ABC airing “Fresh Off The Boat” TV series this Fall

ABC’s new TV series, “Fresh Off The Boat”, targeting Asian Americans, coming Fall 2014 FRESH OFF THE BOAT - "Fresh Off the Boat" stars Forrest Wheeler as Emery, Ian Chen as Evan, Randall Park as Louis, Hudson Yang as Eddie and Constance Wu as Jessica. (ABC/Kevin Foley) ABC Television Network Watch Video Trailer below

It can’t be denied that there is a lack of diversity in American sitcoms. Many revolve around white — or mostly white — characters and, currently, none focus on an Asian-Americans. In fact, the last comedy to follow a wholly Asian-American family was Margaret Cho’s All-American Girl, which ran for one season in 1994. However, ABC’s Fresh Off the Boat will premiere on the network fall 2014 and it seems to have a lot of potential. 

First off, have you seen the trailer for Fresh Off the Boat? Although watching the trailers and promos for all the new network shows that will debut this fall may make many people quite jaded, Fresh Off the Boat stood out from the rest because it was actually hilarious. Secondly, the show seems to be a very genuine look into the life of an Asian-American family in the ‘90s. It looks this way because the show is based on the memoir of the same name by Eddie Huang. So, the story of Fresh Off the Boat is rooted in reality, managing to be entertaining and genuine at the same time.

If you’re doubtful of how American sitcoms can manage authenticity, take a look at the trailer for ABC’s other upcoming comedy, Christela. While it’s heartening to see ABC trying to diversify the families featured on the network’s comedies, there is a stark contrast between Christela and Fresh Off the Boat. While Christela seems to draw all its humor from tired stereotypes, Fresh Off the Boat is more about combating stereotypes by giving viewers a more honest look into the featured family.

It may be important for networks to diversify, especially within their sitcom families, but it’s also important to create quality television, which is entirely possible to do with non-white characters without relying on exhausted jokes based in horrible stereotypes. Although it may be a bit premature to say so, Fresh Off the Boat seems to be a promising example of how networks can diversify and make fantastic shows.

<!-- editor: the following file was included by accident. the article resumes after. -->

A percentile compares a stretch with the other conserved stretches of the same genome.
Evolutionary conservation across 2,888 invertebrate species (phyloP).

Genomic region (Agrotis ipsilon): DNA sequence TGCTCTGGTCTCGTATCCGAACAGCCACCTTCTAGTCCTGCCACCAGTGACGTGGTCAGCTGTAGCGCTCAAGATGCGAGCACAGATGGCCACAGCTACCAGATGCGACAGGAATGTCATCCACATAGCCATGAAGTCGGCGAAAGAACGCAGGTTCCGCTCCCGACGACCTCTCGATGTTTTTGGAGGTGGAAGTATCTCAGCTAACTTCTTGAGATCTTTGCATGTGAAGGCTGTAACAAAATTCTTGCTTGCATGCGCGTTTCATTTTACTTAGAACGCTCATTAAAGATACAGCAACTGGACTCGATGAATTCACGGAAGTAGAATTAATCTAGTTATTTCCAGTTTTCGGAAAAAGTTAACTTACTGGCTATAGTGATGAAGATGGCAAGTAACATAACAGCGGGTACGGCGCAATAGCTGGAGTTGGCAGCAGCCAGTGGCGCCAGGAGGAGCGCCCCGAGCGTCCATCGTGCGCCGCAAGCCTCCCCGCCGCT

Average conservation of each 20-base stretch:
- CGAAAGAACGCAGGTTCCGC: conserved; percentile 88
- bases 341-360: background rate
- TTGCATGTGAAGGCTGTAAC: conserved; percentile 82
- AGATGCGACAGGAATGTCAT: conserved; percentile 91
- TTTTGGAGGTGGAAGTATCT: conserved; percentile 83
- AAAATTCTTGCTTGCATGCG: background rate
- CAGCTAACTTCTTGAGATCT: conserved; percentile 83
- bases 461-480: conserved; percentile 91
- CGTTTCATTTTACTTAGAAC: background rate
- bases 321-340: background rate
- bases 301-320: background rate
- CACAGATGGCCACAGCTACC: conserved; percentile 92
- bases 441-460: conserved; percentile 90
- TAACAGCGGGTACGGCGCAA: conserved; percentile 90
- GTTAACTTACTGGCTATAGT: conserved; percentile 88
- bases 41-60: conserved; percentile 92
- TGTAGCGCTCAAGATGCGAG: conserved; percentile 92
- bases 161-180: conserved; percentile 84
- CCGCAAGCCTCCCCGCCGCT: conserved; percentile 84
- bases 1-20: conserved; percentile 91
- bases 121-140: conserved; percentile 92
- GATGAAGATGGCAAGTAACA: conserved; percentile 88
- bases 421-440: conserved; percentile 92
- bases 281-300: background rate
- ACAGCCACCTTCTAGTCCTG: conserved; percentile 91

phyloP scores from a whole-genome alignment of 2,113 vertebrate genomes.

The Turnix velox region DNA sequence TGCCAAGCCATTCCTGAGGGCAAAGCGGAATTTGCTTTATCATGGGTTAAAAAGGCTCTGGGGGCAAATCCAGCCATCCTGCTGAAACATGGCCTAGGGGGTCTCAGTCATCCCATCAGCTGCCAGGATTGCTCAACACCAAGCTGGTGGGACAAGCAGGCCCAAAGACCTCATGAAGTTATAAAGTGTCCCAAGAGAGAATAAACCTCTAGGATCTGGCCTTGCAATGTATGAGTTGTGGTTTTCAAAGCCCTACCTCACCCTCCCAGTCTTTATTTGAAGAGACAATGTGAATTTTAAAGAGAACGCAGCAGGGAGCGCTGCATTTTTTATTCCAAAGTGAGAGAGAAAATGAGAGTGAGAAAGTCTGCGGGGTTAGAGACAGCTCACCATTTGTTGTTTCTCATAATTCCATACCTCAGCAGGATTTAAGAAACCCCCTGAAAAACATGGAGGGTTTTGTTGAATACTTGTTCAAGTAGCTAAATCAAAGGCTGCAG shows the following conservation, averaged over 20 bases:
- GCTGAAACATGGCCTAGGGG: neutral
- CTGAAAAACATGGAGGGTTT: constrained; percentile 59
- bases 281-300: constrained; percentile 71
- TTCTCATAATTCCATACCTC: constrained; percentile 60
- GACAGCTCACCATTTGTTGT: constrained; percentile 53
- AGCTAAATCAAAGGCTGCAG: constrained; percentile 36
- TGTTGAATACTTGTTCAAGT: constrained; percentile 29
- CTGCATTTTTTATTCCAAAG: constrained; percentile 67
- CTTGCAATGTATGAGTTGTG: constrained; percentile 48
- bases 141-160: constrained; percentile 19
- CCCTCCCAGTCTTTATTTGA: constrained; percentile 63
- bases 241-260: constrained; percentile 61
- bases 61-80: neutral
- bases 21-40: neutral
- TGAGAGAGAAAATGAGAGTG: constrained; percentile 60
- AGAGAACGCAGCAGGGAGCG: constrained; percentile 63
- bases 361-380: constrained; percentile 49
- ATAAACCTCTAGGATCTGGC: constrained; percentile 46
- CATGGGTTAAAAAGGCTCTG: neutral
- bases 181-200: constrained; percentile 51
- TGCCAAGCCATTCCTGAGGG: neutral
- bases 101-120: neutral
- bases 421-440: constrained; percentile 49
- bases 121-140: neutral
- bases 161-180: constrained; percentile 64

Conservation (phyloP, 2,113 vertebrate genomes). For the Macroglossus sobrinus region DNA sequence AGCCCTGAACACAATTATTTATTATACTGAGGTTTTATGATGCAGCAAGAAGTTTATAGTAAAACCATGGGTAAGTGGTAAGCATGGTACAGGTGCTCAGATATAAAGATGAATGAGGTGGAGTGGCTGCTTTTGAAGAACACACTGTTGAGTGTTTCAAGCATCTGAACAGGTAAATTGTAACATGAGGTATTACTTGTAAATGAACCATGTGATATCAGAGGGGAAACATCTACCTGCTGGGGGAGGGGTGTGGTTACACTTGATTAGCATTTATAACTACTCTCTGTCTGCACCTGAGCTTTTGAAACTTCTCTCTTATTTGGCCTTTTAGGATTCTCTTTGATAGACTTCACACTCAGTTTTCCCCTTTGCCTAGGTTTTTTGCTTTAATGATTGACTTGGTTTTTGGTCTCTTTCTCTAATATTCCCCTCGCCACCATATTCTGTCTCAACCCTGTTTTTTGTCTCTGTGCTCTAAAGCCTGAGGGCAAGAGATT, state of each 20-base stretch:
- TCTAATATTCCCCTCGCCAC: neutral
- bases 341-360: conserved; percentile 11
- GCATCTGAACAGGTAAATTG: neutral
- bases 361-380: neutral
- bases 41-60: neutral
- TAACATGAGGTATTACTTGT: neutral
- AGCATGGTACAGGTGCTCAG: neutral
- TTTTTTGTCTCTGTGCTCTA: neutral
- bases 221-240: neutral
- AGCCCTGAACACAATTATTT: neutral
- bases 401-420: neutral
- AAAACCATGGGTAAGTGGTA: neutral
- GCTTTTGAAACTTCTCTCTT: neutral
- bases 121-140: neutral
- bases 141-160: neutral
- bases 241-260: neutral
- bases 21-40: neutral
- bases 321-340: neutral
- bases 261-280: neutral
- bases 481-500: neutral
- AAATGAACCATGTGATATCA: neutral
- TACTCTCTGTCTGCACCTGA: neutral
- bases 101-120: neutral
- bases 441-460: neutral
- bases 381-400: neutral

Starring: Randall Park | Constance Wu | Hudson Yang | Forrest Wheeler | Ian Chen

Source: (By: Molly Freeman)

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A Person View by Randall Park himself…

It happened! A pilot that I worked on got picked up to be a series!

Now, I’ve done several of these during the course of my career, and none have made it past the pilot stage. But after over a decade of hard work in this business, it’s finally happened. I will be a regular character on a nationally televised show. But this is not just any show. When it makes its debut next year, ABC’s Fresh Off The Boat will be the first Asian American family sitcom to air on network television in 20 years, since Margaret Cho’s All-American Girl. For me, coming from an Asian American studies background, this is like a wet dream. But it’s also a lot of pressure.

People are hungry to see themselves represented on television, and people rightfully want to be represented properly. But the Asian American community is not monolithic, and proper representation means different things to different people. For example, there has been a great deal of online debate about whether or not the title Fresh Off The Boat is offensive. The answer isn’t so clear-cut: it’s yes for some, no for others. Again, members of our community do not all think alike. But with that said, this particular show is based on an amazing book bearing the same title by Eddie Huang. It is his memoir, it is his title, and I, for one, am all for it.

I do, however, have my own issues with the show: first of all, the fact that I’m on it. To have a Korean American actor play the father of a Taiwanese-Chinese American family is an issue that is not lost on me. I’ve even expressed my concerns repeatedly about this to Eddie himself. And every time, he has shown me nothing but love and support, assuring me that I’m the only one for this job. Whether true or not, I take that to heart because, again, it is his story.

Then, there’s the issue of having to speak with an accent. In an ideal world, I would never have to play a character with an accent. But this is a character based on a real person. So it’s something that I have to honor and try to perfect as the series moves forward.

Playing an immigrant character on a television comedy also has its own inherent risks: Is the audience laughing because the joke is funny or because I’m speaking with an accent? Are they laughing because I’m a human being in a funny situation or because they think I’m a funny-talking immigrant? I am constantly analyzing through this lens, almost to the point of paranoia.

Geesh, white actors never have to go through this sh-t.

But issues aside, I am proud to be a part of this amazing show. Getting a television series on the air is an incredible feat. Getting one with no bankable name stars in today’s television climate is damn near impossible. Getting one about an Asian American family on the air is a frickin’ miracle. Just know that. And regardless of how Fresh Off the Boat does ratings-wise, I believe it’s a step toward more varied representation on the small and big screens. Hopefully, it inspires others to tell their own stories and translate them to a TV show, as Eddie did. It is possible. And we shouldn’t have to wait another 20 years for it to happen again.

Source: Korean Culture